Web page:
Format

Send to

Choose Destination
Sports Health. 2018 Oct 24:1941738118807122. doi: 10.1177/1941738118807122. [Epub ahead of print]

Catastrophic High School and Collegiate Cheerleading Injuries in the United States: An Examination of the 2006-2007 Basket Toss Rule Change.

Author information

1
Prevention Research Center, Berkeley, California.
2
School of Public Health, University of California, Berkeley, Berkeley, California.
3
UNC Chapel Hill, National Center for Catastrophic Sport Injury Research, Chapel Hill, North Carolina.
4
The Orthopaedic Center, a Division of Centers for Advanced Orthopaedics, Rockville, Maryland.
5
Emerson Hospital, Concord, Massachusetts.
6
Boston University, Boston, Massachusetts.
7
USA Cheer, Memphis, Tennessee.
8
Department of Exercise and Sports Science, UNC Chapel Hill, Chapel Hill, North Carolina.

Abstract

BACKGROUND::

Cheerleading is a specialized athletic activity that can lead to catastrophic injuries. Cheerleading rules are in place to maximize safety of participants. The purpose of this study was to describe catastrophic cheerleading injuries among high school and collegiate-level participants in the United States and to explore whether the 2006-2007 basket toss rule change was effective at reducing the number of catastrophic injuries.

HYPOTHESIS::

The 2006-2007 basket toss rule change contributed to a reduction in the number of catastrophic injuries among high school and collegiate cheerleaders.

STUDY DESIGN::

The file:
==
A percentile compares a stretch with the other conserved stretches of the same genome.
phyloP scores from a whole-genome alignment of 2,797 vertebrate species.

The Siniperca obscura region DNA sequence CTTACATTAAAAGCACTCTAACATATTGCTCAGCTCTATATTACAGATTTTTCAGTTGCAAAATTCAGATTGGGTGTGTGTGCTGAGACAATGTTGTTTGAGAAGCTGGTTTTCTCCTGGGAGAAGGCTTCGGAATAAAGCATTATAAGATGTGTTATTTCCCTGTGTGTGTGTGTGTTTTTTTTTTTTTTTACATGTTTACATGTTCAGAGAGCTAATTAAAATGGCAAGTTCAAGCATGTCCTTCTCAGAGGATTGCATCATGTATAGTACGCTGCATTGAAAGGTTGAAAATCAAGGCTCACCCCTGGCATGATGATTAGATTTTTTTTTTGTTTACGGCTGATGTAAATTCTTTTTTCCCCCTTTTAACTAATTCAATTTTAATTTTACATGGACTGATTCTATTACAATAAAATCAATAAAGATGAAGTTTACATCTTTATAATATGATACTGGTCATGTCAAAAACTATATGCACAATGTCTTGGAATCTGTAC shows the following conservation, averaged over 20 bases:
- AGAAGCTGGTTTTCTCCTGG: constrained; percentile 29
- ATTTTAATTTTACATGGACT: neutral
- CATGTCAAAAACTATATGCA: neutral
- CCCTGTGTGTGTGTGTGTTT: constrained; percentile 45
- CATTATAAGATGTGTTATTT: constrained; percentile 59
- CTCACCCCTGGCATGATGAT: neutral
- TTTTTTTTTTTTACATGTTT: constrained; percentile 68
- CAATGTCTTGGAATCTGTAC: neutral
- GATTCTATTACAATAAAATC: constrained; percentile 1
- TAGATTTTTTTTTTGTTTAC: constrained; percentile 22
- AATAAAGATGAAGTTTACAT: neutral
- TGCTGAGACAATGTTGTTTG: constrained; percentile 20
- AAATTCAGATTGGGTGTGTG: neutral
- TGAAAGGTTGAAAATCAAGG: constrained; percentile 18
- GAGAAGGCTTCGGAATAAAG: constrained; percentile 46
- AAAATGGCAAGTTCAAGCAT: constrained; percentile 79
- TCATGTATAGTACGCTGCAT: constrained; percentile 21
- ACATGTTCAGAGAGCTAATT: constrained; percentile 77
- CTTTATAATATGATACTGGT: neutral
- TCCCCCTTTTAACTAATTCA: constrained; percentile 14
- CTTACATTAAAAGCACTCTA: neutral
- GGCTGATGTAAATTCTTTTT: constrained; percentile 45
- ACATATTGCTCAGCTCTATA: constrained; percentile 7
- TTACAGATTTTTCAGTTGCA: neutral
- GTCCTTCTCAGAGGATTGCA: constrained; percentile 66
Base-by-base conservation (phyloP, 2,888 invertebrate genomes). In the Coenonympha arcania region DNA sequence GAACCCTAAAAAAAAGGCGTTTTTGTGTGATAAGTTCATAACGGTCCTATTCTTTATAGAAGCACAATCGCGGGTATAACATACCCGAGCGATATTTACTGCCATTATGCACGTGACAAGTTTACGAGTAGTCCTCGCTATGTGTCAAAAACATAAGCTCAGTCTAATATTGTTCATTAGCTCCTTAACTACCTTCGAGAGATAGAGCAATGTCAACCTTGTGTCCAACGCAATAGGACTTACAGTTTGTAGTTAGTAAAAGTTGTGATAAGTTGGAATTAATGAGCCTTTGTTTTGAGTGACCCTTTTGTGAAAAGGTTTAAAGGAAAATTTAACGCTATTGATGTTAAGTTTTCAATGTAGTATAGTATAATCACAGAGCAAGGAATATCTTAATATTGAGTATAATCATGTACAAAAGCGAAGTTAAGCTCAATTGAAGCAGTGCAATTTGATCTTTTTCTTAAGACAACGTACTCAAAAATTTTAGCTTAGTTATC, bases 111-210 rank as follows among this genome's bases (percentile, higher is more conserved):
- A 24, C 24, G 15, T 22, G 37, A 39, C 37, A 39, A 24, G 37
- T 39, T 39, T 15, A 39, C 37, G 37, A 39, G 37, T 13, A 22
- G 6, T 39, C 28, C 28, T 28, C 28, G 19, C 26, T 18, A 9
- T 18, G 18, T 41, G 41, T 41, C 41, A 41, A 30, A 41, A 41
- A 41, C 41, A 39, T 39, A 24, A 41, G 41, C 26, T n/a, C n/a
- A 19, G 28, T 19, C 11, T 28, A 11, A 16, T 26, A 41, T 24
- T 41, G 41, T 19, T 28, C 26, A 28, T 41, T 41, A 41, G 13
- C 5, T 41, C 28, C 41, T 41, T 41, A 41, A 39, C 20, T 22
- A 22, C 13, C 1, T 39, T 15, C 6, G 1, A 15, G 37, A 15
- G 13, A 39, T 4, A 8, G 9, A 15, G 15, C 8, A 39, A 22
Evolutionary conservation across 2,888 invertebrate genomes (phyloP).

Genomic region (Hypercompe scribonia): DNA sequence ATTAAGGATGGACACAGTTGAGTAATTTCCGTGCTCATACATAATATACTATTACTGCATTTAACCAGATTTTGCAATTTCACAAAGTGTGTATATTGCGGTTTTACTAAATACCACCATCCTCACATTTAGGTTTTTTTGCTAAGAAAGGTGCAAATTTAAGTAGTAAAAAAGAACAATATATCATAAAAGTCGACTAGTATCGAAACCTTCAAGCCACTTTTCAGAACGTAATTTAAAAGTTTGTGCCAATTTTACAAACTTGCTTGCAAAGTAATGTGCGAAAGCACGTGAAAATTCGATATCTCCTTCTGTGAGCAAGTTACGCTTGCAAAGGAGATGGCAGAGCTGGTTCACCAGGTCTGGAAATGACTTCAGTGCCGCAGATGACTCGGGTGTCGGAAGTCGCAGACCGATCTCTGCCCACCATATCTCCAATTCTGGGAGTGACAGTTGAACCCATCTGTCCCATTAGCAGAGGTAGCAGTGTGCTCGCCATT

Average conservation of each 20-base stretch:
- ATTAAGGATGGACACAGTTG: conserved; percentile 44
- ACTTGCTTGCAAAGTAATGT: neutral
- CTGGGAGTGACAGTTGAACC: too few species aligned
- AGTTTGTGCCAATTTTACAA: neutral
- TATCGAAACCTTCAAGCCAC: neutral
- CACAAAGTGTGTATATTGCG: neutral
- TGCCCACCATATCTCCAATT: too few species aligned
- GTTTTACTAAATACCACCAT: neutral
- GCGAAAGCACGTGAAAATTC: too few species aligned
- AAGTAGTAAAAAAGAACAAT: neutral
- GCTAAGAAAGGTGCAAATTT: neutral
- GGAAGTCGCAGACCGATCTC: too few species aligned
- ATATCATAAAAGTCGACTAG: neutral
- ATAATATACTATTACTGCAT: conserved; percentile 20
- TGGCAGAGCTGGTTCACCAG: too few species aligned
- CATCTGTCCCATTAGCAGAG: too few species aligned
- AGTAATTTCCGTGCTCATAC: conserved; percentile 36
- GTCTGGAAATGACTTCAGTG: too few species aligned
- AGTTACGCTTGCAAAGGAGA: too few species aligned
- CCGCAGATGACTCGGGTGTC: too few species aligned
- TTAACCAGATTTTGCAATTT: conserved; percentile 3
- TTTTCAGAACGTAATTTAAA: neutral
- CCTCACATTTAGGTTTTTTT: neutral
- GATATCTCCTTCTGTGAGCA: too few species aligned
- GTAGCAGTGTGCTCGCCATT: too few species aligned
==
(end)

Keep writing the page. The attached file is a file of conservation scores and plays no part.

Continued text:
Case series.

LEVEL OF EVIDENCE::

Level 4.

METHODS::

Data on catastrophic cheerleading injuries were collected by the National Center for Catastrophic Sport Injury Research from July 2002 to June 2017. Information collected included cheerleader, event, and injury characteristics. The impact of the 2006-2007 rule change banning the basket toss on any hard surfaces was assessed by comparing injury rates and 95% CIs before and after the rule change.

RESULTS::

There were 54 catastrophic cheerleading injuries, or 3.6 injuries per year. From July 2002 through June 2017, the injury rate was 2.12 per 1,000,000 cheerleaders (95% CI, 1.56-2.69). Most cheerleaders sustained serious injuries (n = 27; 50%) during practice (n = 37; 69%) to the head (n = 28; 52%) and cervical spine (n = 17; 32%). From July 2002 through June 2017, basket tosses were the stunt that accounted for the highest proportion of injuries (n = 19; 35%). The basket toss injury rate decreased from 1.55 to 0.40 per 1,000,000 cheerleaders among both high school and collegiate cheerleaders after the rule change.

CONCLUSION::

Catastrophic injury rates in cheerleading decreased dramatically after the 2006-2007 rule change banning basket tosses from being performed on any hard surfaces. In particular, there was a nearly 4-fold reduction in the rate of catastrophic basket toss injuries.

KEYWORDS:

cervical spine; cheerleading; epidemiology; head injuries/concussion; injury prevention

PMID:
30354940
PMCID:
PMC6299346
[Available on 2019-10-24]
DOI:
10.1177/1941738118807122

Supplemental Content

Full text links

Icon for Atypon
Loading ...
Support Center